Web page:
Mark Pezzano: Italian Folksinger
Mark Pezzano is a 2nd-generation Italian American and singer — scholar of traditional Italian folksongs. A resident of Bethpage, he was born in 1961 and grew up in Jamaica, Queens in an Italian and Polish community. As a young boy he learned many folksongs and other cultural traditions from his grandparents and relatives that emigrated from the Neapolitan region of Italy in the early 1900s. His grandparents Margaret and Marco Castaluzzo and other relatives were farmers, sheepherders, cheese makers and stonecutters. When they arrived in the United States the men became mechanics and plumbers while the women worked as sewers and embroiders. They continued to practice many of the traditional customs including winemaking in the basement, tatting and crocheting tablecloths, and sewing costumes for traditional festivals honoring the patron saint St. Lucy. The Castaluzzos also kept nanny goats in the backyard.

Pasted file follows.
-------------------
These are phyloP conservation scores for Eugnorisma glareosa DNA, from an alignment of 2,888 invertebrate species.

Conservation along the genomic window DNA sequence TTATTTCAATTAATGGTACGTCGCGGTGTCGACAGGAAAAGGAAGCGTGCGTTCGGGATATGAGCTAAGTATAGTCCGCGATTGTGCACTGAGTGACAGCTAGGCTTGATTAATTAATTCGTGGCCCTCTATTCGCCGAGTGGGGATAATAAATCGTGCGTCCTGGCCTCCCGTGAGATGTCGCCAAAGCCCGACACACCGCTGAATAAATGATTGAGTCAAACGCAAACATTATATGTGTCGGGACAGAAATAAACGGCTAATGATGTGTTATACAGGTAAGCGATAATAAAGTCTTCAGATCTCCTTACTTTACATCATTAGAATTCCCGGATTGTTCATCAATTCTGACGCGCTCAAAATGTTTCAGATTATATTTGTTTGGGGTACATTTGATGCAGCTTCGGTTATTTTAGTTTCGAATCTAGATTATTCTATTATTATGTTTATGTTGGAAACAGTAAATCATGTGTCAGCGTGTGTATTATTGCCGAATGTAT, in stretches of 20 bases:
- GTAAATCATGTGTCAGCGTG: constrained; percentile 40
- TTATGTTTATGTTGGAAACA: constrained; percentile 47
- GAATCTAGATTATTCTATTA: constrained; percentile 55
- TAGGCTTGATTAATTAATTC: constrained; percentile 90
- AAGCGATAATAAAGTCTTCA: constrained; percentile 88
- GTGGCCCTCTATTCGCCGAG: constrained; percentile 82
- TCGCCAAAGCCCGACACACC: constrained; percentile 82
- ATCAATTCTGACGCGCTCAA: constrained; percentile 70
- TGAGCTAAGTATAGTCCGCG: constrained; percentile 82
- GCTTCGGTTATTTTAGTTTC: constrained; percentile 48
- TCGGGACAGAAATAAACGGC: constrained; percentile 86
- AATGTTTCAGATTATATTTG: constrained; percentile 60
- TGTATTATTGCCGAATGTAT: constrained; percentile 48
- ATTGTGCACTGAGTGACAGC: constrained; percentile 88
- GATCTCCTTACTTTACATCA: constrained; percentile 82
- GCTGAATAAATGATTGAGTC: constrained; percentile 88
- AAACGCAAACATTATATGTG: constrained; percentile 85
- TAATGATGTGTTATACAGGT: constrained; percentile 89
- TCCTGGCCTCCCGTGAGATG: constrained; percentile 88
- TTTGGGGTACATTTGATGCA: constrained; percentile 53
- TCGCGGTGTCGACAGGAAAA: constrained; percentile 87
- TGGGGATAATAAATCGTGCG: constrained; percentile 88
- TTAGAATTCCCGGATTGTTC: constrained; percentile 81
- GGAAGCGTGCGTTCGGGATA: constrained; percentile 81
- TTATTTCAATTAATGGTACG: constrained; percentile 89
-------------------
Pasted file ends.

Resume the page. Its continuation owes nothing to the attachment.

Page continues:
Mark knows hundreds of humorous songs, religious ballads, stories of tragedies and a few romantic tributes that have been passed down through dozens of generations, a lifelong avocation for Mark. As a very young boy he remembers how his mother sang rhymes in order to get him to eat. Other songs have to do with donkeys, the traditional work animal for the farmers, seafaring captains who stole their crew’s girlfriends, and various humorous songs. During the past 20 years he has interviewed many Italian immigrants from Sicily and Calabria in order to understand the different songs of Italy’s regions. Mark also plays the tamburra, mandolin, the “jews harp” also known as the “gypsy’s trumpet” and castanets. He performs at Café Europa in Mt. Vernon, but also sings while he works as a building manager. Like other traditional musicians, Pezzano continues the tradition because “it brings back a lot of memories, memories you don’t want to let die. The music makes you feel like you belong, and it’s important that you not give up the world where you came from.”